Last updated at 13:30 BST, Thursday, 20 May 2010

Dictation

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Do you use dictation in your classroom?

  1. Never
    (25.5%)
  2. Sometimes
    (52.5%)
  3. Often
    (22%)

Total votes: 4169

Figures do not represent public opinion as a whole

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Do you think dictation has a place in the modern English language classroom? Why or why not? If you use it, what kind of dictation activities do you do?

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    • 1. At 4:44pm on 20 May 2010, Fessor_Chiquim wrote:

      In my classes I use dictation as listening practice. If a student is able to recognize "spelling" based on a sound he hears, he is likely to become more independent and to infer meaning more easily. Understanding the phonetic structure of a language is an important step on understanding pronunciation patterns. For Brazilian students that is very important, seen that Portuguese has a completely different phonetic structure. Also, when watching a film, listening to the radio, or even talking to someone on the street: if a student is unable to infer the meaning of a word, or expression, but is able to spell this word or expression (even if it has some little mistakes) it becomes easier for this student to look this expression up in a dictionary or reference book.

      I believe all techniques play a very important part in the learning of a foreign language. Teachers must only be aware of the implications of a certain technique. What are the pros an cons of that technique? what do teachers want to accomplish with that technique? Dictation, in my opinion should not be used a precision technique, students do not need to spell all words correctly. In my opinion, the goal of dictation is to give direction, to provide the learner with tools that will help him succeed in the foreign language.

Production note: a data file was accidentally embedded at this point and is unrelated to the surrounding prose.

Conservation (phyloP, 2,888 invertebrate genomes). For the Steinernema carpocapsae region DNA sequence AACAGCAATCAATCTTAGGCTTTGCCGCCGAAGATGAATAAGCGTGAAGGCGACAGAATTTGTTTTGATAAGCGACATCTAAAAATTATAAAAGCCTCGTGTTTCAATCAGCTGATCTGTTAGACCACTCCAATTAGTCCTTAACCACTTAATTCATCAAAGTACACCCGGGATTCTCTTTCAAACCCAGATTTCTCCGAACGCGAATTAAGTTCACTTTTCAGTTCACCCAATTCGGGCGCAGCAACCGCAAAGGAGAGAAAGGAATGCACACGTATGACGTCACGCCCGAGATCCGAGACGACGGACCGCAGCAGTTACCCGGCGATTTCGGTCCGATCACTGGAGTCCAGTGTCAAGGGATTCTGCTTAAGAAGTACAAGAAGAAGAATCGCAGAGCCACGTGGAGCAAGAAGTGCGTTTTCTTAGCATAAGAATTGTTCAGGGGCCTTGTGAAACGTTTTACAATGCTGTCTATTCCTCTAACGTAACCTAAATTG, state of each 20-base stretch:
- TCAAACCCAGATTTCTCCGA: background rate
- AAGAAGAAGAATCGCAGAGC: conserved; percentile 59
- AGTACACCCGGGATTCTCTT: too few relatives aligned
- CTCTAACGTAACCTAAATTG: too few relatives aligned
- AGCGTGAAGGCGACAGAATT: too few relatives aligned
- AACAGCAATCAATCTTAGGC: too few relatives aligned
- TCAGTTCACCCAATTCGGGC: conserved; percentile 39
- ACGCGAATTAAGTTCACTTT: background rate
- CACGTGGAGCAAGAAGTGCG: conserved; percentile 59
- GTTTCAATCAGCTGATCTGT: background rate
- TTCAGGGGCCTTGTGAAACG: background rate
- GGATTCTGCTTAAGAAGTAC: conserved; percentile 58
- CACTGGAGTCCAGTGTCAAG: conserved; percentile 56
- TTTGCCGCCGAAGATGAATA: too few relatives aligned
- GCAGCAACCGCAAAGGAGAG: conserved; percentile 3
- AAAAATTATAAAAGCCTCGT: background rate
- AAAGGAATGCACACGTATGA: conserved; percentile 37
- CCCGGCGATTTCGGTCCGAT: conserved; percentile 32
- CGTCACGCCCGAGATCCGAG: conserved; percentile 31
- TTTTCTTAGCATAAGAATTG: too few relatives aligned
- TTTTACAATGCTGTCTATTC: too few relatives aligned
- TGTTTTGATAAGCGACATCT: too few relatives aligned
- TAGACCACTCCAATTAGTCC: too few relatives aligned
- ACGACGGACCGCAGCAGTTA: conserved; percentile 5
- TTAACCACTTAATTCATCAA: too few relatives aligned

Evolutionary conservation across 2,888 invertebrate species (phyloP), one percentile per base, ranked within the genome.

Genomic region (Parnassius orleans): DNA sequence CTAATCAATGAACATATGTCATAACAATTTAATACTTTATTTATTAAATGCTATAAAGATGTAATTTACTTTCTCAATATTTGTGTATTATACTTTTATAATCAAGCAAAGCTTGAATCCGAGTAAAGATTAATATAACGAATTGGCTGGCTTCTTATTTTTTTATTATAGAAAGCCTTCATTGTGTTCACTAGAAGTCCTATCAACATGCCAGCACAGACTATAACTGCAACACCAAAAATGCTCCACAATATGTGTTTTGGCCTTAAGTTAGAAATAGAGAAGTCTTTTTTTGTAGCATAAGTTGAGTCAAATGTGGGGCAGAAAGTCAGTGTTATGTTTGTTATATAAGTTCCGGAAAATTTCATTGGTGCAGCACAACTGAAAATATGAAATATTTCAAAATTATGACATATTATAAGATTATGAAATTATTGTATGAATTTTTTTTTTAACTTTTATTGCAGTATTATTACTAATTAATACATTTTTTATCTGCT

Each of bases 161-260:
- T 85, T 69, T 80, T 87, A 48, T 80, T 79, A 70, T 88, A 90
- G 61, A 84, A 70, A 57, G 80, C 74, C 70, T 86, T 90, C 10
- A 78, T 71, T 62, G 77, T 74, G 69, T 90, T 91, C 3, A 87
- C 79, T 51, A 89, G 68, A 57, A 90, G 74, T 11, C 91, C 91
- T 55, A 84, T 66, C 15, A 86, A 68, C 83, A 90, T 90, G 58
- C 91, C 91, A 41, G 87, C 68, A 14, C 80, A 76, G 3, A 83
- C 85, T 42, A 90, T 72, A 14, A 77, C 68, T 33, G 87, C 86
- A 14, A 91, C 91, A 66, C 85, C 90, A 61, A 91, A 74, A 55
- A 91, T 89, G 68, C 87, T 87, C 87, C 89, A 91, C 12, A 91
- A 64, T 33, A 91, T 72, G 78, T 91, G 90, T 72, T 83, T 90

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    • 2. At 6:01pm on 20 May 2010, Olgash wrote:

      I often use short (9-12 words or word combinations) dictations to make children learn spelling and meaning. It usually takes 5-7 minutes at the beginning or at the end of the lesson. At the beginning we just right English words to check spelling or make English-Russia/Russian-English translation. But at the end of the lesson I prefer making up sentences with new words.

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    • 3. At 9:05pm on 20 May 2010, Dani Spino English Teaching and Coaching wrote:

      Well, I don't use dictation owing to time constrains, classes are shorter than ever and this practice is quite time consuming. But I agree that it may be helpful in some cases. Specially in the case of a student who has spelling problems...

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    • 4. At 01:13am on 21 May 2010, range wrote:

      Yes, I think that dictation has a place in the modern English language classroom. We need to use it every time to see the meaning of something.

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    • 5. At 05:07am on 21 May 2010, Tienhoa wrote: